I often use Freddy Got Fingered as a comparison point when describing a certain kind of comedy that relies on depraved, deliberate idiocy to achieve an absurdism that’s paradoxically both anti-intellectual & subversively intelligent. It difficult to convey how so-dumb-it’s-smart comedies like Billy Madison & MacGruber transcend the limitations of their juvenile antics by making them as juvenile as possible, but I always remember Freddy Got Fingered as being the artistic height of that style of humor. That’s not to say that Tom Green necessarily invented any new kid of anarchic depravity never before seen on the big screen in his directorial debut. From Harpo Marx chewing & swallowing a thermometer to Divine eating cops alive at her own birthday party, there’s a wide-ranging cinematic tradition of chaotic troublemakers breaking down social laws of decency & maturity. Still, Freddy Got Fingered has always stood out to me as a unique example within that larger tradition, an easy reference point for aggressively inane, absurdist depravity on the big screen, despite it having been well over a decade since I last revisited it.
Tom Green stars in his own directorial debut as a Tom Greenish hobgoblin. Recalling his own real-life path to unlikely stardom, he is a grotesque, overgrown man-child who still lives at home in his late 20s and struggles to convince the sensible adults around him that his prankish art (not to mention his literal pranks) has any real-world value. In an early moment of heartbreak, a slimy L.A. animation industry executive (Anthony Michael Hall with an Eminem haircut) explains that his amateur comic strips are commercially worthless because nothing happens in them narratively, practically spitting in his face, “It doesn’t make any sense. It’s fucking stupid.” That exchange is more of a mission statement than a self-criticism, as the plotless nonsense that follows doesn’t make any sense and is extremely fucking stupid. There’s a vague story structure adhered to in Freddy Got Fingered where this directionless man-child matures by engaging in romantic relationships, finding alternative routes to commercial success, and mustering the courage to stand up to his bigoted bully of a father (Rip Torn). That narrative progress is barely perceptible under the film’s maddening mountain of inane comedic bits & non-sequiturs, though, which in their own way attempt to update John Waters’s Dreamlanders-era depravity for the 90s mall punk generation.
Although Tom Green’s combative relationship with his father and kinky romance with his paraplegic love interest provide the film with the familiar rhythms of more tightly structured narratives, most of Freddy Got Fingered is a strung-togehter series of grotesque stunts and absurdist gags. Green masturbates large animals while exclaiming nonsensical catchphrases like “Look at me, daddy! I’m a farmer.” He delivers babies in trespassed hospital rooms after medically addressing the mother-to-be’s symptoms with “Oh I see the problem. There seems to be a little baby inside your body,” eventually cutting the umbilical chord with his teeth and pocketing it as a keepsake. He covers himself in roadkill like a mangy dog. He endangers children and sends entire rooms full of respectable adults into chaotic cacophonies. His entire existence is grotesque, gore-soaked performance art. Sometimes there’s a recognizable beauty in the chaos, as in the case of a musical instrument he constructs out of sausages arranged on a complex pulley system, an instillation piece that deserves art museum preservation. More often, though, his antics are an indulgence in truly meaningless violence, expressed directly from his id. It’s an impressive sight in both instances, even when it makes you want to puke.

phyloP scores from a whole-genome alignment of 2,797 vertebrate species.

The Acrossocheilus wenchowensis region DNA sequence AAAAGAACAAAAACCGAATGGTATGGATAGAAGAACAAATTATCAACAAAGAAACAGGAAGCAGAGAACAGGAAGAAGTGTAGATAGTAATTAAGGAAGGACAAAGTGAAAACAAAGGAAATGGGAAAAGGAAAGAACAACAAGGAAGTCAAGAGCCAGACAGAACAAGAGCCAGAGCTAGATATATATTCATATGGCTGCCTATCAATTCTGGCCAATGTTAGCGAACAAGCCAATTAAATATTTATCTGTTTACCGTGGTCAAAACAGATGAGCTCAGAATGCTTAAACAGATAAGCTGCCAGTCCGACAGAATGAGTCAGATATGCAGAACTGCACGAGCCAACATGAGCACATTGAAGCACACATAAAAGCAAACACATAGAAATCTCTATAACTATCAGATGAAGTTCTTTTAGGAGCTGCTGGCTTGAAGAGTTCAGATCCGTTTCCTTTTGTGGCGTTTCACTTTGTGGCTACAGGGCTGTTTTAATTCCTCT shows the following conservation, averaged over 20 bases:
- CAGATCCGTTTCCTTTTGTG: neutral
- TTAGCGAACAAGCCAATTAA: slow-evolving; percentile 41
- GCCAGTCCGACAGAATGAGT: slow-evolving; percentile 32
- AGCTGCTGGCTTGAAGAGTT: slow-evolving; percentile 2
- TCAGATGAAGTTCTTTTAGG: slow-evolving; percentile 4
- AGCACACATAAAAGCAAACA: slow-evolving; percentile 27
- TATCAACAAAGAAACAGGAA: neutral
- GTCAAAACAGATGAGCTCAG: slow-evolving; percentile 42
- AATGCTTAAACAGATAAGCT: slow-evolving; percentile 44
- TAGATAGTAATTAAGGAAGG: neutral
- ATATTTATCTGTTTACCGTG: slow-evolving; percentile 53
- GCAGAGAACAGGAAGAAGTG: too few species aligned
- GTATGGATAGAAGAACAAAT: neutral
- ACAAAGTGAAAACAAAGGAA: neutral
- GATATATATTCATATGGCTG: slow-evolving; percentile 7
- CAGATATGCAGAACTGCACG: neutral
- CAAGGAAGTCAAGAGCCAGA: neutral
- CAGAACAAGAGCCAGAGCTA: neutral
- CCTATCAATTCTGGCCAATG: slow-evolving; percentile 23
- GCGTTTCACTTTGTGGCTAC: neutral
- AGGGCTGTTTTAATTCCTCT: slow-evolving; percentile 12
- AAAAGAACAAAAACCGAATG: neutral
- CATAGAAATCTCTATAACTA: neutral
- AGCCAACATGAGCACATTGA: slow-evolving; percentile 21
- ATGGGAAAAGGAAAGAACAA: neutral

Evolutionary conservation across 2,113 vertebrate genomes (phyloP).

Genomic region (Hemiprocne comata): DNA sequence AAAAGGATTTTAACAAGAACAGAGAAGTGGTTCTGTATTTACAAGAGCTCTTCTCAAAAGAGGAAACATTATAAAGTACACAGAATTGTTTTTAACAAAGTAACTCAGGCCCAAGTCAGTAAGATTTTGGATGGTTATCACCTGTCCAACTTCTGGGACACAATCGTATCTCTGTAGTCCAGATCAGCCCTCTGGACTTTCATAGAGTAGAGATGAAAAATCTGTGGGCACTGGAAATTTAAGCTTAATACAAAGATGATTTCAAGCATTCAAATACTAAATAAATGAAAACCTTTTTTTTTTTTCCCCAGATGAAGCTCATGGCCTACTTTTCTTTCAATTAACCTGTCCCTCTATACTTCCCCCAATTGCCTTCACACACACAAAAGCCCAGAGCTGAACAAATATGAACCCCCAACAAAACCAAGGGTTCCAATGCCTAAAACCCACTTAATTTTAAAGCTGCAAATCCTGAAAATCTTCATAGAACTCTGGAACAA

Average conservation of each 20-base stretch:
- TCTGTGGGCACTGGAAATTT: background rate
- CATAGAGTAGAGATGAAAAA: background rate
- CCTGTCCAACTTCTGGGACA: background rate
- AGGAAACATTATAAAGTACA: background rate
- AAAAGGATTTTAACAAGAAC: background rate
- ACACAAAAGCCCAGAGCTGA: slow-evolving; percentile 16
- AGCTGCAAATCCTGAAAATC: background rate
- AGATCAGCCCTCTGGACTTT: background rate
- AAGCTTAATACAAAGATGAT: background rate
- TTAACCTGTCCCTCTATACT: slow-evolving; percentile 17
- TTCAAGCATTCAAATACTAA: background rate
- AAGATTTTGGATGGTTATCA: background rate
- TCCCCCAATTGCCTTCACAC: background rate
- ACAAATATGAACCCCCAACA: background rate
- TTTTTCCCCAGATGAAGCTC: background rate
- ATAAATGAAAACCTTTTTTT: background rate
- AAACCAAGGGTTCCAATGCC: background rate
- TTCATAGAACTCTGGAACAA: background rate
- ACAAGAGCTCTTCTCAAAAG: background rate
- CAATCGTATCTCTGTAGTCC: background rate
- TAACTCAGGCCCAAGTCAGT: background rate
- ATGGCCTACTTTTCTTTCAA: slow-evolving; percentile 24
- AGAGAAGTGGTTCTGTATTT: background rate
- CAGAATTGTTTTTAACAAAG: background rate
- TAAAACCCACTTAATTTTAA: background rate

There’s an underlying tone of #edgy humor to Freddy Got Fingered that hasn’t aged particularly well as we’ve culturally (and thankfully) moved further away from Gen-X moral apathy. Homophobic slurs, jokes about suicide & child molestation, and “ironic” bigotry stick out like sore thumbs in a 2010s context, which can sometimes spoil the mood. At the same time, I laughed so hard for such an extended period of time while watching it that I cried and had a headache. There’s nothing especially novel about saying that Freddy Got Fingered deserves critical reappraisal at this point, as its ever-growing cult following is strong enough that Green has been teasing (threatening?) an extended Director’s Cut of the film for years. Even just seeing Wikipedia list it as a “surrealist black comedy” feels like a kind of well-won victory, as I‘m sure its contemporary descriptors were much less kind. Revisiting the film only confirmed that it really is a standout in the subversively idiotic comedy genre, a type of straight-from-the-id juvenile humor I have a difficult time defining, but find tremendous respect for anyway. Comedy often relies on the challenge to & breaking down of civility. With Freddy Got Fingered, Tom Green cemented his legacy as one of the greats in aggressively causing social havoc. His only contemporaries on that front, really, was the Jackass crew, but judging by the skateboarding footage in this film’s opening credits, the only area where they bested him was in extreme sports. 17 years later, there’s still nothing quite like this perversely idiotic gem.